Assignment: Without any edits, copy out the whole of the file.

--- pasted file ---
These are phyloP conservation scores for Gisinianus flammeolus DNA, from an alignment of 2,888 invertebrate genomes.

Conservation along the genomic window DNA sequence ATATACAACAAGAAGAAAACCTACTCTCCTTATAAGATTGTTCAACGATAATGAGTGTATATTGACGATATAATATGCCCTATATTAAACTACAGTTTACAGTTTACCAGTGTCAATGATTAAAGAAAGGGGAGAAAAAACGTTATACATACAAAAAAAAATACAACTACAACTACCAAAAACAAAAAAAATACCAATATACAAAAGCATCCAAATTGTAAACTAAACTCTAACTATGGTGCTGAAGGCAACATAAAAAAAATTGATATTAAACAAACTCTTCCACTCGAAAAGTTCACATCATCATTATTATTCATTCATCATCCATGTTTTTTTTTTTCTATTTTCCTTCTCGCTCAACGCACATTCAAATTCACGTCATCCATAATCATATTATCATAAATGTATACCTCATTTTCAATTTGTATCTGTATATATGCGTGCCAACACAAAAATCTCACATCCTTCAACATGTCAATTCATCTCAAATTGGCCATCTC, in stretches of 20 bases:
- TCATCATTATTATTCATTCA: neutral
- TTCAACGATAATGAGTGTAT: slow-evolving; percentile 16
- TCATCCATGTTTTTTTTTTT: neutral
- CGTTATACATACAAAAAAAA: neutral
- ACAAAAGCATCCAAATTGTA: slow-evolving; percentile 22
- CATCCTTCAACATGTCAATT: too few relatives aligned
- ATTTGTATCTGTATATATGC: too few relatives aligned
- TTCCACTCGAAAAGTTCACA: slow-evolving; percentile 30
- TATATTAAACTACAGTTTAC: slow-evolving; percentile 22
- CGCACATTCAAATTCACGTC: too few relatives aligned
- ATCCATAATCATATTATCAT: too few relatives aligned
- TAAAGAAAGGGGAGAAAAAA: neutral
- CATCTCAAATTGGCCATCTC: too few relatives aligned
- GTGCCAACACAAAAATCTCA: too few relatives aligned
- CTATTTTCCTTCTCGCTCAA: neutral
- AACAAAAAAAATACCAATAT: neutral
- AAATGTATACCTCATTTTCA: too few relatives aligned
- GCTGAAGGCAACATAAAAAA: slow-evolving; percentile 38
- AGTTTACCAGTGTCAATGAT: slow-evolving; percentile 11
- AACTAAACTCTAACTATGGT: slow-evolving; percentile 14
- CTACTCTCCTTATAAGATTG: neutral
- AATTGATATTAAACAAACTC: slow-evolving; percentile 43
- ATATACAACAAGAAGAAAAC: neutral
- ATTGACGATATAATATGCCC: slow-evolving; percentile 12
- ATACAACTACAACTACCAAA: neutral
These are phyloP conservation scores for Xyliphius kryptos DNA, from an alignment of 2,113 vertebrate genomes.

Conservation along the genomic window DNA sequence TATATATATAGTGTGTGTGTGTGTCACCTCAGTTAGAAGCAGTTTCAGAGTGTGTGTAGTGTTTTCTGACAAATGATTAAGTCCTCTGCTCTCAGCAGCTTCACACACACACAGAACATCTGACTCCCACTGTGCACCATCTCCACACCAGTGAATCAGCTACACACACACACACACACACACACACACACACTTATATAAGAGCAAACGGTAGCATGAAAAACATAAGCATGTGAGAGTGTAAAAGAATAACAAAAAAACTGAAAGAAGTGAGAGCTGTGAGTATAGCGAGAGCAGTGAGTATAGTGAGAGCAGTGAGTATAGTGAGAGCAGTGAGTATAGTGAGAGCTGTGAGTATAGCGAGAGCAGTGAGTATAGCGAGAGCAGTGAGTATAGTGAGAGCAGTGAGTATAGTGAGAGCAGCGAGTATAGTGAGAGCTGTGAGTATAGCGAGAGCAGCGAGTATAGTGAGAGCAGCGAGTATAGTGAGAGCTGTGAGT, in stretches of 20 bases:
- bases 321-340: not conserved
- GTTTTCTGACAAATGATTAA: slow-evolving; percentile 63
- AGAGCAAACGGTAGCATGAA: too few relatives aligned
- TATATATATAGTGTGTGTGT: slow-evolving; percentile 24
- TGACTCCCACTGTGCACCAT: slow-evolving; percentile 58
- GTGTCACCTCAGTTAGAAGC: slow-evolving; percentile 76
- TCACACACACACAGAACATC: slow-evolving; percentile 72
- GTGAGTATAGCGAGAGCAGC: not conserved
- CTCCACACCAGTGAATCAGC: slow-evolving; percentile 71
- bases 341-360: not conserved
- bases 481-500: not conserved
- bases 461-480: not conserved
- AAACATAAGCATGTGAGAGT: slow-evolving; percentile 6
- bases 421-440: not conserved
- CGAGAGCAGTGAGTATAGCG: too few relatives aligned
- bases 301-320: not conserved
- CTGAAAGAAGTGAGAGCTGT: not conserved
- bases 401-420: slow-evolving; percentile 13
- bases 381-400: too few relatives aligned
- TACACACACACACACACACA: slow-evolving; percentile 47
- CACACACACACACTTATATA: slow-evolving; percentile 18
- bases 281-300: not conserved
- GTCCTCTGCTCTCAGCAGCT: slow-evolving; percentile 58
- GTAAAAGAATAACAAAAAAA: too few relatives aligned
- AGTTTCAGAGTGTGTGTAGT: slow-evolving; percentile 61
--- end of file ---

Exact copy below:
These are phyloP conservation scores for Gisinianus flammeolus DNA, from an alignment of 2,888 invertebrate genomes.

Conservation along the genomic window DNA sequence ATATACAACAAGAAGAAAACCTACTCTCCTTATAAGATTGTTCAACGATAATGAGTGTATATTGACGATATAATATGCCCTATATTAAACTACAGTTTACAGTTTACCAGTGTCAATGATTAAAGAAAGGGGAGAAAAAACGTTATACATACAAAAAAAAATACAACTACAACTACCAAAAACAAAAAAAATACCAATATACAAAAGCATCCAAATTGTAAACTAAACTCTAACTATGGTGCTGAAGGCAACATAAAAAAAATTGATATTAAACAAACTCTTCCACTCGAAAAGTTCACATCATCATTATTATTCATTCATCATCCATGTTTTTTTTTTTCTATTTTCCTTCTCGCTCAACGCACATTCAAATTCACGTCATCCATAATCATATTATCATAAATGTATACCTCATTTTCAATTTGTATCTGTATATATGCGTGCCAACACAAAAATCTCACATCCTTCAACATGTCAATTCATCTCAAATTGGCCATCTC, in stretches of 20 bases:
- TCATCATTATTATTCATTCA: neutral
- TTCAACGATAATGAGTGTAT: slow-evolving; percentile 16
- TCATCCATGTTTTTTTTTTT: neutral
- CGTTATACATACAAAAAAAA: neutral
- ACAAAAGCATCCAAATTGTA: slow-evolving; percentile 22
- CATCCTTCAACATGTCAATT: too few relatives aligned
- ATTTGTATCTGTATATATGC: too few relatives aligned
- TTCCACTCGAAAAGTTCACA: slow-evolving; percentile 30
- TATATTAAACTACAGTTTAC: slow-evolving; percentile 22
- CGCACATTCAAATTCACGTC: too few relatives aligned
- ATCCATAATCATATTATCAT: too few relatives aligned
- TAAAGAAAGGGGAGAAAAAA: neutral
- CATCTCAAATTGGCCATCTC: too few relatives aligned
- GTGCCAACACAAAAATCTCA: too few relatives aligned
- CTATTTTCCTTCTCGCTCAA: neutral
- AACAAAAAAAATACCAATAT: neutral
- AAATGTATACCTCATTTTCA: too few relatives aligned
- GCTGAAGGCAACATAAAAAA: slow-evolving; percentile 38
- AGTTTACCAGTGTCAATGAT: slow-evolving; percentile 11
- AACTAAACTCTAACTATGGT: slow-evolving; percentile 14
- CTACTCTCCTTATAAGATTG: neutral
- AATTGATATTAAACAAACTC: slow-evolving; percentile 43
- ATATACAACAAGAAGAAAAC: neutral
- ATTGACGATATAATATGCCC: slow-evolving; percentile 12
- ATACAACTACAACTACCAAA: neutral
These are phyloP conservation scores for Xyliphius kryptos DNA, from an alignment of 2,113 vertebrate genomes.

Conservation along the genomic window DNA sequence TATATATATAGTGTGTGTGTGTGTCACCTCAGTTAGAAGCAGTTTCAGAGTGTGTGTAGTGTTTTCTGACAAATGATTAAGTCCTCTGCTCTCAGCAGCTTCACACACACACAGAACATCTGACTCCCACTGTGCACCATCTCCACACCAGTGAATCAGCTACACACACACACACACACACACACACACACACTTATATAAGAGCAAACGGTAGCATGAAAAACATAAGCATGTGAGAGTGTAAAAGAATAACAAAAAAACTGAAAGAAGTGAGAGCTGTGAGTATAGCGAGAGCAGTGAGTATAGTGAGAGCAGTGAGTATAGTGAGAGCAGTGAGTATAGTGAGAGCTGTGAGTATAGCGAGAGCAGTGAGTATAGCGAGAGCAGTGAGTATAGTGAGAGCAGTGAGTATAGTGAGAGCAGCGAGTATAGTGAGAGCTGTGAGTATAGCGAGAGCAGCGAGTATAGTGAGAGCAGCGAGTATAGTGAGAGCTGTGAGT, in stretches of 20 bases:
- bases 321-340: not conserved
- GTTTTCTGACAAATGATTAA: slow-evolving; percentile 63
- AGAGCAAACGGTAGCATGAA: too few relatives aligned
- TATATATATAGTGTGTGTGT: slow-evolving; percentile 24
- TGACTCCCACTGTGCACCAT: slow-evolving; percentile 58
- GTGTCACCTCAGTTAGAAGC: slow-evolving; percentile 76
- TCACACACACACAGAACATC: slow-evolving; percentile 72
- GTGAGTATAGCGAGAGCAGC: not conserved
- CTCCACACCAGTGAATCAGC: slow-evolving; percentile 71
- bases 341-360: not conserved
- bases 481-500: not conserved
- bases 461-480: not conserved
- AAACATAAGCATGTGAGAGT: slow-evolving; percentile 6
- bases 421-440: not conserved
- CGAGAGCAGTGAGTATAGCG: too few relatives aligned
- bases 301-320: not conserved
- CTGAAAGAAGTGAGAGCTGT: not conserved
- bases 401-420: slow-evolving; percentile 13
- bases 381-400: too few relatives aligned
- TACACACACACACACACACA: slow-evolving; percentile 47
- CACACACACACACTTATATA: slow-evolving; percentile 18
- bases 281-300: not conserved
- GTCCTCTGCTCTCAGCAGCT: slow-evolving; percentile 58
- GTAAAAGAATAACAAAAAAA: too few relatives aligned
- AGTTTCAGAGTGTGTGTAGT: slow-evolving; percentile 61